Countless veterans have returned home with nightmares, gruesome visions and flashbacks of the violence endured while stationed in the middle east and other war-torn locales across the world. Some seek therapy with psychiatrists. Others turn to medication. A growing number of veterans are tapping into the therapeutic power of virtual reality.
Treatment Options for the Ever-Increasing PTSD Problem
Plenty of veterans avoid seeing psychiatrists as they are afraid of the stigma associated with asking another person for help. Fellow soldiers sometimes criticize a brother who engages in talk therapy with a shrink. Yet medications aren’t the optimal solution either. Too many pills can lead to an array of issues ranging from stomach problems to difficulty sleeping and a crippling dependency.
For many, the solution to PTSD has arrived in the form of virtual reality. There is no stigma associated with VR therapy. More importantly, virtual reality yields no damaging side effects. This medium is improving the lives of an ever-expanding portion of veterans who suffer from PTSD. Consider that nearly 70,000 new cases of PTSD were diagnosed in 2013 alone. Over 60,000 Vietnam veterans were diagnosed with PTSD that same year. It is clear that our soldiers are plagued by memories of violent events. VR just might be the therapeutic answer.
VR for PTSD
Exposure therapy is a highly effective form of treatment for PTSD. Created in the 1950s, this treatment requires that a patient relive his trauma in a controlled imaginary environment. He is brought back to the place where the trauma occurred in a repeated fashion until it no longer spurs anxiety. This phenomenon is known as process habituation. The traumatic memory is gradually deprived of its power when it is repeated several times over. Virtual reality simulations are now used to generate such an imaginary repetitive environment.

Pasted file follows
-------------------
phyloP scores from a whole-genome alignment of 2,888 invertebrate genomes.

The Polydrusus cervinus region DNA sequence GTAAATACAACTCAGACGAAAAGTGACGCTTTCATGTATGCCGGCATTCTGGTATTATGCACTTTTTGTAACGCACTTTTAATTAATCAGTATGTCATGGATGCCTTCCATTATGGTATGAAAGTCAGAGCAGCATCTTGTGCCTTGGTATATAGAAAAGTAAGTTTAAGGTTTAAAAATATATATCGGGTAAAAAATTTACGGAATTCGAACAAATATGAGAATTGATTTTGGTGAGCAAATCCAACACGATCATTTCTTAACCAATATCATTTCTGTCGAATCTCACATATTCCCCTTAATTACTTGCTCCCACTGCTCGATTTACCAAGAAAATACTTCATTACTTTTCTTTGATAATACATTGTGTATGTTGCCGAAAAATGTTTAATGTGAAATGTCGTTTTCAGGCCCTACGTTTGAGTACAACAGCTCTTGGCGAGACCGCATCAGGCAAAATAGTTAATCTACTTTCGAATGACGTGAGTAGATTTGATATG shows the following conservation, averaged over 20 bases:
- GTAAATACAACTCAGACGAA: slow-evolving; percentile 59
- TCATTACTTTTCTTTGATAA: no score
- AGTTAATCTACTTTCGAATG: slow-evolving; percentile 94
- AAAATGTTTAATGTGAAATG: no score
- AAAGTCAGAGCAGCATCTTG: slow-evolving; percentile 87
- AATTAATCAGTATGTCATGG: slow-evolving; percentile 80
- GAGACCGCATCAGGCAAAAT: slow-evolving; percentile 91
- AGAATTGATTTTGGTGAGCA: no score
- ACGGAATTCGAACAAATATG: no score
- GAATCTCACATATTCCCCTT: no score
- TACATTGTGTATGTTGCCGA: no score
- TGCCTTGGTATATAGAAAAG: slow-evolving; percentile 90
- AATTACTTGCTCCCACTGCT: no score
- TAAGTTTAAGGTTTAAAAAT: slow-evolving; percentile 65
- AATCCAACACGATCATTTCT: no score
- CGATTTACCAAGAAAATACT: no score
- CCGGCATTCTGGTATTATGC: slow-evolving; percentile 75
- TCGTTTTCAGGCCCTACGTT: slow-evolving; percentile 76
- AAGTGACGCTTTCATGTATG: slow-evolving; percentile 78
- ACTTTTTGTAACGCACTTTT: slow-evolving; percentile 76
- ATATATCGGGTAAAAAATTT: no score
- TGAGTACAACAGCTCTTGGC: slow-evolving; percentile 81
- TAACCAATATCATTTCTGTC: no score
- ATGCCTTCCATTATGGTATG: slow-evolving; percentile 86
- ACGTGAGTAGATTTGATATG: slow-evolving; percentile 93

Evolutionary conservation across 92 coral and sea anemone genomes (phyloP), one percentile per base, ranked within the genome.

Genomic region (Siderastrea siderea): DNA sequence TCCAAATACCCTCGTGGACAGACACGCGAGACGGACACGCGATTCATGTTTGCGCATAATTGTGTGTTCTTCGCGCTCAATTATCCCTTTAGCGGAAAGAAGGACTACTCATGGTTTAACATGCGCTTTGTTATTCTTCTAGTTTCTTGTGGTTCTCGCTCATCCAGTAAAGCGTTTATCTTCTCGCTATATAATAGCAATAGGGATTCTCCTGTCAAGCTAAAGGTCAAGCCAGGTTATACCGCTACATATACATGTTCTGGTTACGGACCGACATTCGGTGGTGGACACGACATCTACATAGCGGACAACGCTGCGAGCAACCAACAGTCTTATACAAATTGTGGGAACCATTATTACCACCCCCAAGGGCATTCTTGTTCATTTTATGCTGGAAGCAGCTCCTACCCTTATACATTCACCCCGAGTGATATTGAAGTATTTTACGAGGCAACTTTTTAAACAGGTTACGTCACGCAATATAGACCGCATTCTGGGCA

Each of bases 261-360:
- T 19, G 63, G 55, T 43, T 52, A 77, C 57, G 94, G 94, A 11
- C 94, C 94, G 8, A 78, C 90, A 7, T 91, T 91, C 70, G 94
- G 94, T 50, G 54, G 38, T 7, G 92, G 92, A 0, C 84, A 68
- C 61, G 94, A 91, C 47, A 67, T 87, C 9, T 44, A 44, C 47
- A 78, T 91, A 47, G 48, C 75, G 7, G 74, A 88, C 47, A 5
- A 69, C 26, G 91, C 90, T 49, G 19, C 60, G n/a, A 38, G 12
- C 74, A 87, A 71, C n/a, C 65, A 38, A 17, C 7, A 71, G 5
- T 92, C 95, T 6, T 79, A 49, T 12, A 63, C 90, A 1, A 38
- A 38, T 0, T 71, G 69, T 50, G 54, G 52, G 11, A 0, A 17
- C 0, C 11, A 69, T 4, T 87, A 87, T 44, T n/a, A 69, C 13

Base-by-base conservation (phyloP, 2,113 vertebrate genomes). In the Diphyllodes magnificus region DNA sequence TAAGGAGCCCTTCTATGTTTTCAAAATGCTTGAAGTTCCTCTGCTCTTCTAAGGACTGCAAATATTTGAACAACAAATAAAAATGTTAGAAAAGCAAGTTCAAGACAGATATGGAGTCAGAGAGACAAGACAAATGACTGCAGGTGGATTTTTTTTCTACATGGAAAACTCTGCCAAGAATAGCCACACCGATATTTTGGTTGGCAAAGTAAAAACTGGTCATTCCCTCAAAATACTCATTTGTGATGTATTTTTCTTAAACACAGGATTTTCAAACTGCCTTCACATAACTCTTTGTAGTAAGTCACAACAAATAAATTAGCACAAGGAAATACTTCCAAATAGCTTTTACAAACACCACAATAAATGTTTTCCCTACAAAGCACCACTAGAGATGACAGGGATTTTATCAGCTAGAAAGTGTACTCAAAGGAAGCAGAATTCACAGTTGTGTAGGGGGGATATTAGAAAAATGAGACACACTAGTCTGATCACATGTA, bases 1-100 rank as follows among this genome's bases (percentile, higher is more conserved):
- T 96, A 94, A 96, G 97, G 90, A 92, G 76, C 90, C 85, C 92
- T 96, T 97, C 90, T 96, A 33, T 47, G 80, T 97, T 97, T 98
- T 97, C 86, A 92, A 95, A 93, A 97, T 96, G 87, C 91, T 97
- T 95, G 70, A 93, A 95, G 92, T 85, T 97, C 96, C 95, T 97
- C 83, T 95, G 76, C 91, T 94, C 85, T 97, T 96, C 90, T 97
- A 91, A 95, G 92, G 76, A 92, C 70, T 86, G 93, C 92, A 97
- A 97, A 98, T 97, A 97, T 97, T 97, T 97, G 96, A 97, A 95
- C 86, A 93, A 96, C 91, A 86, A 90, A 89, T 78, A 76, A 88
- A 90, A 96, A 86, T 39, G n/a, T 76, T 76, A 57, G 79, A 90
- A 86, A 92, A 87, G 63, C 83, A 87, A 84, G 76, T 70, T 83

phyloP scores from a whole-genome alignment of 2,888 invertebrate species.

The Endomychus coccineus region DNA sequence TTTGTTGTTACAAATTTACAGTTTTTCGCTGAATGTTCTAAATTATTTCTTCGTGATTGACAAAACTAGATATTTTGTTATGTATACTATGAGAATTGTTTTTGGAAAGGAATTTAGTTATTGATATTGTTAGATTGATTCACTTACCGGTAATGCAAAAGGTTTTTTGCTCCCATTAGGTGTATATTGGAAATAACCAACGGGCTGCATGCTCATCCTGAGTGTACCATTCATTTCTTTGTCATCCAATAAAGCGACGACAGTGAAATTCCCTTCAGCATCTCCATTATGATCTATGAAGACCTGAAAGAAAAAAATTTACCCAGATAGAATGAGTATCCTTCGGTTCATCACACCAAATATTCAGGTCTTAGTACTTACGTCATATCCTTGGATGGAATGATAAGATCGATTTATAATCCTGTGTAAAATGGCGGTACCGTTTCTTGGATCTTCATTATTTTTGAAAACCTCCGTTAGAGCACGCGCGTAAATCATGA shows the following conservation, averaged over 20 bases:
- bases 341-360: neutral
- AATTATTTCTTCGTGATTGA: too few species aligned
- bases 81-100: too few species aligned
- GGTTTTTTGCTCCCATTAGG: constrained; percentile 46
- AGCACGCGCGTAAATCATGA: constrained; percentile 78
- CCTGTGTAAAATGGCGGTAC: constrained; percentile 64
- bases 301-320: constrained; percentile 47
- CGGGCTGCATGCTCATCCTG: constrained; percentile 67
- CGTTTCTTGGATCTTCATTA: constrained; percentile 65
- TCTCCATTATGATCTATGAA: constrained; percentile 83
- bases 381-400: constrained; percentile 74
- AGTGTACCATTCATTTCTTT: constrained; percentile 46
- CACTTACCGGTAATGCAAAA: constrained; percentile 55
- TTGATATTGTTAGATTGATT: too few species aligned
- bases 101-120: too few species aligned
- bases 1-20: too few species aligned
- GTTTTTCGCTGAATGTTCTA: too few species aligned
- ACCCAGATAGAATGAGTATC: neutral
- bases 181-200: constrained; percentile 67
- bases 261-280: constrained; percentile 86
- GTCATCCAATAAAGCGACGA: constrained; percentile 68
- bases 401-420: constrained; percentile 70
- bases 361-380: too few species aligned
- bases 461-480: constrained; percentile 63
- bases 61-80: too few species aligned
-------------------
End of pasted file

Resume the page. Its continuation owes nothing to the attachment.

VR PTSD began in 1997 when Georgia Tech academicians took the initial steps to provide exposure therapy in a virtual reality environment. The first clinical trial was performed with 10 veterans plagued by PTSD who did not respond well to other forms of treatment. The trial was referred to as “Virtual Vietnam”. Patients used VR headsets to virtually travel to Vietnam jungle clearings or the passenger seat of a chopper. The therapist altered the sights and sounds while the patient described his trauma. Each of the 10 patients showed signs of extensive improvement following a month of VR treatment. Similar virtual reality environments have been created to help soldiers from subsequent wars overcome their PTSD. In fact, some forms of VR therapy are designed for those who have endured traumatic events outside of war.
VR PTSD Treatment Beyond Veterans
It is not only veterans who are benefiting from virtual reality therapy. Those who suffered burns in the 9/11 attacks have been helped by VR. Dr. JoAnn DiFede, the director of Cornell University’s program for Anxiety and Traumatic Stress Studies, created a VR WTC simulation specifically for 9/11 burn victims. These victims are suffering from PTSD just like war veterans, albeit from a different set of circumstances.
VR WTC recreated the violent collisions of planes with buildings. It even included the attack’s sounds, explosive visuals and other painful details. Though this form of virtual reality sounds a bit morbid, it worked better than Dr. DiFede anticipated. VR WTC helped produce a 70% remission rate in half a year. At the moment, over 50 clinicians across the United States are trained to use virtual reality treatment. This figure will only continue to grow as more VR therapy simulations are created as time progresses.